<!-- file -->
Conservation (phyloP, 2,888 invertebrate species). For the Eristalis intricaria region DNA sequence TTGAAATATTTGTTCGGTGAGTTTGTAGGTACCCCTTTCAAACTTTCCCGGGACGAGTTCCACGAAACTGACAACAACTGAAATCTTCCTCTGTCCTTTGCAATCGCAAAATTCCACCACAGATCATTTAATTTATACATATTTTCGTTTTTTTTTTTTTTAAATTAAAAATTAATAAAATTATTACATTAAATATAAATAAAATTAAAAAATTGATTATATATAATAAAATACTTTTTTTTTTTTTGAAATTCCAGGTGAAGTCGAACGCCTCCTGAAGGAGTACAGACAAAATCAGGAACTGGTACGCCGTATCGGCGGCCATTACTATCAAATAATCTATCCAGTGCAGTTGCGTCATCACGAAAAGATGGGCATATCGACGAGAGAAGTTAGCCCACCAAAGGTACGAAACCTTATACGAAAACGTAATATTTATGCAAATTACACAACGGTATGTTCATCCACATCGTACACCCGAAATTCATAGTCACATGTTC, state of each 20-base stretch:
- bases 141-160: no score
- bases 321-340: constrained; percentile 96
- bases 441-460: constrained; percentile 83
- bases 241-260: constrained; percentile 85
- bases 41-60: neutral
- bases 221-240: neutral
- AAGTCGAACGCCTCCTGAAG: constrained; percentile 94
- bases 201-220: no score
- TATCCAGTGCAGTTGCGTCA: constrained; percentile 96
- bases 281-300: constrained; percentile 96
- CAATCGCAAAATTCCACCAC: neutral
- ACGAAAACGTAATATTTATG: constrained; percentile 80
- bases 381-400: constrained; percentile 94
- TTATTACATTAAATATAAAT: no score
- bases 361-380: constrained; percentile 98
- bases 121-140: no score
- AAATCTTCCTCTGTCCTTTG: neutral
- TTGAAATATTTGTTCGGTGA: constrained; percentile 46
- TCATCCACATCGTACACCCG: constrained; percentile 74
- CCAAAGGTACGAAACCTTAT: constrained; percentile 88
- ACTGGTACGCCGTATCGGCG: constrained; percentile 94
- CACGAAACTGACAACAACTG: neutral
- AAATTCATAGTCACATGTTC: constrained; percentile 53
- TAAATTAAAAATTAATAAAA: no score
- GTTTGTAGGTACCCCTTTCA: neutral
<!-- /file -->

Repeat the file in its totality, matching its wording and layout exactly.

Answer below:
Conservation (phyloP, 2,888 invertebrate species). For the Eristalis intricaria region DNA sequence TTGAAATATTTGTTCGGTGAGTTTGTAGGTACCCCTTTCAAACTTTCCCGGGACGAGTTCCACGAAACTGACAACAACTGAAATCTTCCTCTGTCCTTTGCAATCGCAAAATTCCACCACAGATCATTTAATTTATACATATTTTCGTTTTTTTTTTTTTTAAATTAAAAATTAATAAAATTATTACATTAAATATAAATAAAATTAAAAAATTGATTATATATAATAAAATACTTTTTTTTTTTTTGAAATTCCAGGTGAAGTCGAACGCCTCCTGAAGGAGTACAGACAAAATCAGGAACTGGTACGCCGTATCGGCGGCCATTACTATCAAATAATCTATCCAGTGCAGTTGCGTCATCACGAAAAGATGGGCATATCGACGAGAGAAGTTAGCCCACCAAAGGTACGAAACCTTATACGAAAACGTAATATTTATGCAAATTACACAACGGTATGTTCATCCACATCGTACACCCGAAATTCATAGTCACATGTTC, state of each 20-base stretch:
- bases 141-160: no score
- bases 321-340: constrained; percentile 96
- bases 441-460: constrained; percentile 83
- bases 241-260: constrained; percentile 85
- bases 41-60: neutral
- bases 221-240: neutral
- AAGTCGAACGCCTCCTGAAG: constrained; percentile 94
- bases 201-220: no score
- TATCCAGTGCAGTTGCGTCA: constrained; percentile 96
- bases 281-300: constrained; percentile 96
- CAATCGCAAAATTCCACCAC: neutral
- ACGAAAACGTAATATTTATG: constrained; percentile 80
- bases 381-400: constrained; percentile 94
- TTATTACATTAAATATAAAT: no score
- bases 361-380: constrained; percentile 98
- bases 121-140: no score
- AAATCTTCCTCTGTCCTTTG: neutral
- TTGAAATATTTGTTCGGTGA: constrained; percentile 46
- TCATCCACATCGTACACCCG: constrained; percentile 74
- CCAAAGGTACGAAACCTTAT: constrained; percentile 88
- ACTGGTACGCCGTATCGGCG: constrained; percentile 94
- CACGAAACTGACAACAACTG: neutral
- AAATTCATAGTCACATGTTC: constrained; percentile 53
- TAAATTAAAAATTAATAAAA: no score
- GTTTGTAGGTACCCCTTTCA: neutral